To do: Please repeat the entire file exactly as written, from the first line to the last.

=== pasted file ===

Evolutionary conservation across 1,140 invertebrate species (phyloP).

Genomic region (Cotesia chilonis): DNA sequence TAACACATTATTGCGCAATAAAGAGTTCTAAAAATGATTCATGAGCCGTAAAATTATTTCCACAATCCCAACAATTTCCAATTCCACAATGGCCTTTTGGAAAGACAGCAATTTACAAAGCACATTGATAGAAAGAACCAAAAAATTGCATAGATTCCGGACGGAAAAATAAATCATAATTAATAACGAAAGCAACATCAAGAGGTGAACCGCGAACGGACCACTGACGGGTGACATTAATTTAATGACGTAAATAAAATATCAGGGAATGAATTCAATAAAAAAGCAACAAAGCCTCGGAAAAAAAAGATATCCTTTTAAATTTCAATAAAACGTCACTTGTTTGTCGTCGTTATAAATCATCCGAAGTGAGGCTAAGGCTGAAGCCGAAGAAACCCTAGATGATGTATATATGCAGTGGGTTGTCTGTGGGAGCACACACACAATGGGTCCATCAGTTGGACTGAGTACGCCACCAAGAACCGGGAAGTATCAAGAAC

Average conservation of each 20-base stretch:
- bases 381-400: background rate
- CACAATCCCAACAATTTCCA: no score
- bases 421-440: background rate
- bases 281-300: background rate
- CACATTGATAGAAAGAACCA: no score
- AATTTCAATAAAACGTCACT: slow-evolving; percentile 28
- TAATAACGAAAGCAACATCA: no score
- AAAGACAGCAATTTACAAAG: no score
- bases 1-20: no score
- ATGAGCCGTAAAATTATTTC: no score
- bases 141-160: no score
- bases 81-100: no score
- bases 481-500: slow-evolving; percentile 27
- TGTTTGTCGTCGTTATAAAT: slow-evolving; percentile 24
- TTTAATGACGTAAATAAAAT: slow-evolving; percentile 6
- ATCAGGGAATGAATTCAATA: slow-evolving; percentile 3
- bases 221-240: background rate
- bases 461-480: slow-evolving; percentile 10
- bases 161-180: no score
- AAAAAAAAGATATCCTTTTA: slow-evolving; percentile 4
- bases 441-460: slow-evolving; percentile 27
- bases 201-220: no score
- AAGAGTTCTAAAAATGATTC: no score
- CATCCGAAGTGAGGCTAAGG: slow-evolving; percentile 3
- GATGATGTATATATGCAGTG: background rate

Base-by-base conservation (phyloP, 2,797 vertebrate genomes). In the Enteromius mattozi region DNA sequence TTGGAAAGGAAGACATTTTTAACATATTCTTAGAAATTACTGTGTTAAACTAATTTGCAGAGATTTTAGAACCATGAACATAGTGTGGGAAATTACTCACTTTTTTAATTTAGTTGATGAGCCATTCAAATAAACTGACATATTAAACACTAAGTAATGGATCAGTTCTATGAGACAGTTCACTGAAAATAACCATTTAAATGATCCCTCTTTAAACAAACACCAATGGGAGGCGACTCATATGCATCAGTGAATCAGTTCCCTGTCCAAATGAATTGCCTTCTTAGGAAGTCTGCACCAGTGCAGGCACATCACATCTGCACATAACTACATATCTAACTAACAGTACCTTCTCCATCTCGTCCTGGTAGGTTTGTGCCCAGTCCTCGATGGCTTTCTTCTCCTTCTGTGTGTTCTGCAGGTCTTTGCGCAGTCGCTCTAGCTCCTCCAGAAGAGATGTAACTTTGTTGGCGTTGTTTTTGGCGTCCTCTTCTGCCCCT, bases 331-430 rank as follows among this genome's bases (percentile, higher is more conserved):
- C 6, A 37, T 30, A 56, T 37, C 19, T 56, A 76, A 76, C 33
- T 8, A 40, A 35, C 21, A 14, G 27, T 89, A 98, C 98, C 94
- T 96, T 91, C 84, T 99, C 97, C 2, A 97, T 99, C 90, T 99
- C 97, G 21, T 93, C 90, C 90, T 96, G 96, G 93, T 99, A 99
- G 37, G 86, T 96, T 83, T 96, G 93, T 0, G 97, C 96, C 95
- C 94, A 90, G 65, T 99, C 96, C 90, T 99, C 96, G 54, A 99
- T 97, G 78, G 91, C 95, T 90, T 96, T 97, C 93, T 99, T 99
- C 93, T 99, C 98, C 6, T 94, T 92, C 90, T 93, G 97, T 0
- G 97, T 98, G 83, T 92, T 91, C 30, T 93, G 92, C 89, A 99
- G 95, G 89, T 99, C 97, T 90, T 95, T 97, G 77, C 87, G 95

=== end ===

Evolutionary conservation across 1,140 invertebrate species (phyloP).

Genomic region (Cotesia chilonis): DNA sequence TAACACATTATTGCGCAATAAAGAGTTCTAAAAATGATTCATGAGCCGTAAAATTATTTCCACAATCCCAACAATTTCCAATTCCACAATGGCCTTTTGGAAAGACAGCAATTTACAAAGCACATTGATAGAAAGAACCAAAAAATTGCATAGATTCCGGACGGAAAAATAAATCATAATTAATAACGAAAGCAACATCAAGAGGTGAACCGCGAACGGACCACTGACGGGTGACATTAATTTAATGACGTAAATAAAATATCAGGGAATGAATTCAATAAAAAAGCAACAAAGCCTCGGAAAAAAAAGATATCCTTTTAAATTTCAATAAAACGTCACTTGTTTGTCGTCGTTATAAATCATCCGAAGTGAGGCTAAGGCTGAAGCCGAAGAAACCCTAGATGATGTATATATGCAGTGGGTTGTCTGTGGGAGCACACACACAATGGGTCCATCAGTTGGACTGAGTACGCCACCAAGAACCGGGAAGTATCAAGAAC

Average conservation of each 20-base stretch:
- bases 381-400: background rate
- CACAATCCCAACAATTTCCA: no score
- bases 421-440: background rate
- bases 281-300: background rate
- CACATTGATAGAAAGAACCA: no score
- AATTTCAATAAAACGTCACT: slow-evolving; percentile 28
- TAATAACGAAAGCAACATCA: no score
- AAAGACAGCAATTTACAAAG: no score
- bases 1-20: no score
- ATGAGCCGTAAAATTATTTC: no score
- bases 141-160: no score
- bases 81-100: no score
- bases 481-500: slow-evolving; percentile 27
- TGTTTGTCGTCGTTATAAAT: slow-evolving; percentile 24
- TTTAATGACGTAAATAAAAT: slow-evolving; percentile 6
- ATCAGGGAATGAATTCAATA: slow-evolving; percentile 3
- bases 221-240: background rate
- bases 461-480: slow-evolving; percentile 10
- bases 161-180: no score
- AAAAAAAAGATATCCTTTTA: slow-evolving; percentile 4
- bases 441-460: slow-evolving; percentile 27
- bases 201-220: no score
- AAGAGTTCTAAAAATGATTC: no score
- CATCCGAAGTGAGGCTAAGG: slow-evolving; percentile 3
- GATGATGTATATATGCAGTG: background rate

Base-by-base conservation (phyloP, 2,797 vertebrate genomes). In the Enteromius mattozi region DNA sequence TTGGAAAGGAAGACATTTTTAACATATTCTTAGAAATTACTGTGTTAAACTAATTTGCAGAGATTTTAGAACCATGAACATAGTGTGGGAAATTACTCACTTTTTTAATTTAGTTGATGAGCCATTCAAATAAACTGACATATTAAACACTAAGTAATGGATCAGTTCTATGAGACAGTTCACTGAAAATAACCATTTAAATGATCCCTCTTTAAACAAACACCAATGGGAGGCGACTCATATGCATCAGTGAATCAGTTCCCTGTCCAAATGAATTGCCTTCTTAGGAAGTCTGCACCAGTGCAGGCACATCACATCTGCACATAACTACATATCTAACTAACAGTACCTTCTCCATCTCGTCCTGGTAGGTTTGTGCCCAGTCCTCGATGGCTTTCTTCTCCTTCTGTGTGTTCTGCAGGTCTTTGCGCAGTCGCTCTAGCTCCTCCAGAAGAGATGTAACTTTGTTGGCGTTGTTTTTGGCGTCCTCTTCTGCCCCT, bases 331-430 rank as follows among this genome's bases (percentile, higher is more conserved):
- C 6, A 37, T 30, A 56, T 37, C 19, T 56, A 76, A 76, C 33
- T 8, A 40, A 35, C 21, A 14, G 27, T 89, A 98, C 98, C 94
- T 96, T 91, C 84, T 99, C 97, C 2, A 97, T 99, C 90, T 99
- C 97, G 21, T 93, C 90, C 90, T 96, G 96, G 93, T 99, A 99
- G 37, G 86, T 96, T 83, T 96, G 93, T 0, G 97, C 96, C 95
- C 94, A 90, G 65, T 99, C 96, C 90, T 99, C 96, G 54, A 99
- T 97, G 78, G 91, C 95, T 90, T 96, T 97, C 93, T 99, T 99
- C 93, T 99, C 98, C 6, T 94, T 92, C 90, T 93, G 97, T 0
- G 97, T 98, G 83, T 92, T 91, C 30, T 93, G 92, C 89, A 99
- G 95, G 89, T 99, C 97, T 90, T 95, T 97, G 77, C 87, G 95